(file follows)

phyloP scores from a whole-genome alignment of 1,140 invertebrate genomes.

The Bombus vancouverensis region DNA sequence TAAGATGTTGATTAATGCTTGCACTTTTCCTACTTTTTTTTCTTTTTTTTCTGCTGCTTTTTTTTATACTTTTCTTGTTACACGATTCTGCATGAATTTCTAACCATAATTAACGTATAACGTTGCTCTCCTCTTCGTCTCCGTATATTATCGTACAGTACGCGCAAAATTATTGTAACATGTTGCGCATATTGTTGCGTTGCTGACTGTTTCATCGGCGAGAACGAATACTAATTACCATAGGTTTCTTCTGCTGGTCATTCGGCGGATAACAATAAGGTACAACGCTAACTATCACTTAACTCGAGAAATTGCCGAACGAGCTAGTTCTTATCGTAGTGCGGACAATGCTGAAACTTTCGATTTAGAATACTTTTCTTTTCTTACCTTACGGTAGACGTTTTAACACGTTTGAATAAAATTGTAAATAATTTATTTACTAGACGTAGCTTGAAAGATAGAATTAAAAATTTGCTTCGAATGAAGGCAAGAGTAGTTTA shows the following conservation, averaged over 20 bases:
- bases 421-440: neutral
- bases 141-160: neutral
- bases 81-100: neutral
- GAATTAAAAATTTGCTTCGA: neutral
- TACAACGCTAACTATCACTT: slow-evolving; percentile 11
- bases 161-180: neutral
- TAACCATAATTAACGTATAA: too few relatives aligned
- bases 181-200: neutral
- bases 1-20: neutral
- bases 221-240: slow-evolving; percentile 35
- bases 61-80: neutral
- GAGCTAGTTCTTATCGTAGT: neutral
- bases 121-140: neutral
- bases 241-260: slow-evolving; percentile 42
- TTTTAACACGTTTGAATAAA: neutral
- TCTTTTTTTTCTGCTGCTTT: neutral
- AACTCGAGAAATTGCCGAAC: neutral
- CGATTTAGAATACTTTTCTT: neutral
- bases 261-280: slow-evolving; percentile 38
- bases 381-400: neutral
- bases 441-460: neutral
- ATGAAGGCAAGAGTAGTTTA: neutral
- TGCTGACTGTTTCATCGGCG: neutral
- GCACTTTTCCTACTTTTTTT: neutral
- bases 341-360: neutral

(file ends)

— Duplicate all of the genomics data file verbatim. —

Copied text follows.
phyloP scores from a whole-genome alignment of 1,140 invertebrate genomes.

The Bombus vancouverensis region DNA sequence TAAGATGTTGATTAATGCTTGCACTTTTCCTACTTTTTTTTCTTTTTTTTCTGCTGCTTTTTTTTATACTTTTCTTGTTACACGATTCTGCATGAATTTCTAACCATAATTAACGTATAACGTTGCTCTCCTCTTCGTCTCCGTATATTATCGTACAGTACGCGCAAAATTATTGTAACATGTTGCGCATATTGTTGCGTTGCTGACTGTTTCATCGGCGAGAACGAATACTAATTACCATAGGTTTCTTCTGCTGGTCATTCGGCGGATAACAATAAGGTACAACGCTAACTATCACTTAACTCGAGAAATTGCCGAACGAGCTAGTTCTTATCGTAGTGCGGACAATGCTGAAACTTTCGATTTAGAATACTTTTCTTTTCTTACCTTACGGTAGACGTTTTAACACGTTTGAATAAAATTGTAAATAATTTATTTACTAGACGTAGCTTGAAAGATAGAATTAAAAATTTGCTTCGAATGAAGGCAAGAGTAGTTTA shows the following conservation, averaged over 20 bases:
- bases 421-440: neutral
- bases 141-160: neutral
- bases 81-100: neutral
- GAATTAAAAATTTGCTTCGA: neutral
- TACAACGCTAACTATCACTT: slow-evolving; percentile 11
- bases 161-180: neutral
- TAACCATAATTAACGTATAA: too few relatives aligned
- bases 181-200: neutral
- bases 1-20: neutral
- bases 221-240: slow-evolving; percentile 35
- bases 61-80: neutral
- GAGCTAGTTCTTATCGTAGT: neutral
- bases 121-140: neutral
- bases 241-260: slow-evolving; percentile 42
- TTTTAACACGTTTGAATAAA: neutral
- TCTTTTTTTTCTGCTGCTTT: neutral
- AACTCGAGAAATTGCCGAAC: neutral
- CGATTTAGAATACTTTTCTT: neutral
- bases 261-280: slow-evolving; percentile 38
- bases 381-400: neutral
- bases 441-460: neutral
- ATGAAGGCAAGAGTAGTTTA: neutral
- TGCTGACTGTTTCATCGGCG: neutral
- GCACTTTTCCTACTTTTTTT: neutral
- bases 341-360: neutral